Teach Your Techies To Connect
Non-sales employees play a major role in the technology sales process,
yet their training in customer communication skills is woefully neglected.
The mood, pace, and attitude of the business world have changed. After
carefree carousing, the technology sector is living with a hangover.
People who have lived through these business cycles know that things
will get better. Good managers understand that this is the perfect time
to reposition for greater opportunity. And for a technology company,
training is one of the best ways to invest.
But how and where to invest? Money is tight, and risk seems high. Should
you choose by organization, such as sales or engineering? Will certification
make the difference? Is any one skill recession-, restructure-, and redeployment-proof?
I think so.
Regardless of the state of the stock market, your customers and employees
rank highest among your assets and investments. Think about when and
how often those assets interact. In other industries, company employees
rarely meet customers. Not so in the technology field, where salespeople
sometimes bring in dozens of resources to meet with each account. For
every system designed, channel developed, and program launched, untold
meetings must take place.
Imagine what would happen if you could leverage every customer interaction.
Sales cycles would tighten up, product development times would shorten,
customer satisfaction would increase, and resources could be used more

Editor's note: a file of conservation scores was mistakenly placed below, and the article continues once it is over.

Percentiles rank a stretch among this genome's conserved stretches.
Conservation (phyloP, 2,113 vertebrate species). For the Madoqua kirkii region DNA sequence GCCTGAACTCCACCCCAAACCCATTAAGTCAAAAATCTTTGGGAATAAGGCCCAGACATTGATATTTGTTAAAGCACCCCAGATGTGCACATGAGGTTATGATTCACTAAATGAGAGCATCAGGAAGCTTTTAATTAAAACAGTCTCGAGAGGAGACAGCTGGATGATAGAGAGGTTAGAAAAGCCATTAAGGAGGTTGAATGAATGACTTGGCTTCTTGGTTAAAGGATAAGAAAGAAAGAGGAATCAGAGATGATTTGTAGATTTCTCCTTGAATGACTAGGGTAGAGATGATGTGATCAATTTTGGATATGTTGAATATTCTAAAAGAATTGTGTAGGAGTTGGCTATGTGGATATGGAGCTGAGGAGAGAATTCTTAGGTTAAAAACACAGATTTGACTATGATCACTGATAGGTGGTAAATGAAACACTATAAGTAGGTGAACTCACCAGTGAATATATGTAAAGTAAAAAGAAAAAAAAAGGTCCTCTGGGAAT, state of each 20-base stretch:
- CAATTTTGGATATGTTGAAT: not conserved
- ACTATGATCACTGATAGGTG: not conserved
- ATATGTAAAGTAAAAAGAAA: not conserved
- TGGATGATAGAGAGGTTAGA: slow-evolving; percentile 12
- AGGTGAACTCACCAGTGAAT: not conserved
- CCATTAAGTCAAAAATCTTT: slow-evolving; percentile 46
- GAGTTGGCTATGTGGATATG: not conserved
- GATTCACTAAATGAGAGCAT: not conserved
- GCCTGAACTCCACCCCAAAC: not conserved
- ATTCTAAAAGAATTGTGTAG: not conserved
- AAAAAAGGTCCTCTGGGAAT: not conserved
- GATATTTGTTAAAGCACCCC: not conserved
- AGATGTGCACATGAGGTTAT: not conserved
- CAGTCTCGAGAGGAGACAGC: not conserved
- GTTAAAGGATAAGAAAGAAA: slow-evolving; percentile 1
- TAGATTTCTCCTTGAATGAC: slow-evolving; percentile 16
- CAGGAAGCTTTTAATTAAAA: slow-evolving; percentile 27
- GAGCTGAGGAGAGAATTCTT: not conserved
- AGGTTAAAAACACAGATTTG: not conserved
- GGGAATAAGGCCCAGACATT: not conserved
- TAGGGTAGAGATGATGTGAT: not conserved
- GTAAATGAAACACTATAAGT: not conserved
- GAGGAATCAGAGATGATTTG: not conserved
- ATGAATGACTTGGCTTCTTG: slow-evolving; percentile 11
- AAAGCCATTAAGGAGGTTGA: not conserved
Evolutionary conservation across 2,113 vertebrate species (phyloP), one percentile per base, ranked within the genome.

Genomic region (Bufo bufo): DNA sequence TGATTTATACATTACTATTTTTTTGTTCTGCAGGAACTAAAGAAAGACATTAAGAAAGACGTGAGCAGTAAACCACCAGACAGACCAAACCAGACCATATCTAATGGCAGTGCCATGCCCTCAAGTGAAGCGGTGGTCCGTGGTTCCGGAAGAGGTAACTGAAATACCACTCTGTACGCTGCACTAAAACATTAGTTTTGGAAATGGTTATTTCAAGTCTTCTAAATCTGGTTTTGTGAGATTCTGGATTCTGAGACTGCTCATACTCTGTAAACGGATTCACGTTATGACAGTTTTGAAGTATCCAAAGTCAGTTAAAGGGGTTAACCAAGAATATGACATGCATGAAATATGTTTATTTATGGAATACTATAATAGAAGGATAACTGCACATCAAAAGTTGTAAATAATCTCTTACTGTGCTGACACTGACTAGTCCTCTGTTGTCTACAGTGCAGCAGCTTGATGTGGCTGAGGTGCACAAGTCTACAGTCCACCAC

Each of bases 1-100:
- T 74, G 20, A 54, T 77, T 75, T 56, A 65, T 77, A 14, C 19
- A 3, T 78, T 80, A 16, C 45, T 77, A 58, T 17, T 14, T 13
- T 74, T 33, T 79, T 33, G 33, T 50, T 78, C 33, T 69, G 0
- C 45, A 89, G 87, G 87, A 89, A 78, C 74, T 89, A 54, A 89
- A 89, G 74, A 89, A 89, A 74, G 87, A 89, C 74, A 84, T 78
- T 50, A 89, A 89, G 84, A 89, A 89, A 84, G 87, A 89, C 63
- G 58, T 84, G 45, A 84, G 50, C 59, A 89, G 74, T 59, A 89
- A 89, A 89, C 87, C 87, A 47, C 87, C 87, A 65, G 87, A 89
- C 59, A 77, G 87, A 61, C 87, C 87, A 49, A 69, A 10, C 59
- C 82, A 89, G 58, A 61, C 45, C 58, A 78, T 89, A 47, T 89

Now think about the training you offer to nonsales employees who interact
with customers. Is it predominantly for technical skills? Yup, I thought
Survey Says …
In a recent project, we amassed data on this very topic. Two findings
we expected; a third was a surprise.
Training on non-technical skills is usually reserved for sales and marketing.
Technical people secretly desire but rarely request such training, in
The majority of managers (sales and technical) said that they would
get a big payback if their technical people developed better “customer
Here's how a VP from a highly respected “solutions” company put it: “Technical
people outnumber the sales and marketing people in our company 20:1.
In the quarters since our technical people have been trained on really
communicating with customers — how to get things across and enthuse them
[about our ideas, concepts, and innovations], we have doubled our sales
without adding resources, replacing processes, or making organizational
Soft Skills School
I have talked to CFOs, developers, instructors, channel partners, directors,
sales and marketing vice presidents, and dozens of engineers. Our research
in North America shows that training in customer communication skills
is greatly desired but woefully neglected. Think of the last time you
offered any so-called “soft skills” training to your employees outside
sales and marketing.
What should you do? First, as you make plans for the “rebound,” think
communication, not coding. Look at the people who interact with your
customers and ask yourself: How can I help them to be more successful
in customer situations? I bet you find the answer is not hard but soft.
Second, find or create a training course that focuses on the heart of
communications, i.e., the content. Look for a course that teaches techies
how to position their message in the customer's mind, how to see their
topic (and acronyms) from the customer's point of view. And how to create
meetings that end with the customer's eyes alert and excited instead
of glazed over.
Janette Racicot is president of Racicot & Associates, which
creates and manages in-person and online training programs. Share your
thoughts with her at (617) 484-3201, or send an e-mail to email@example.com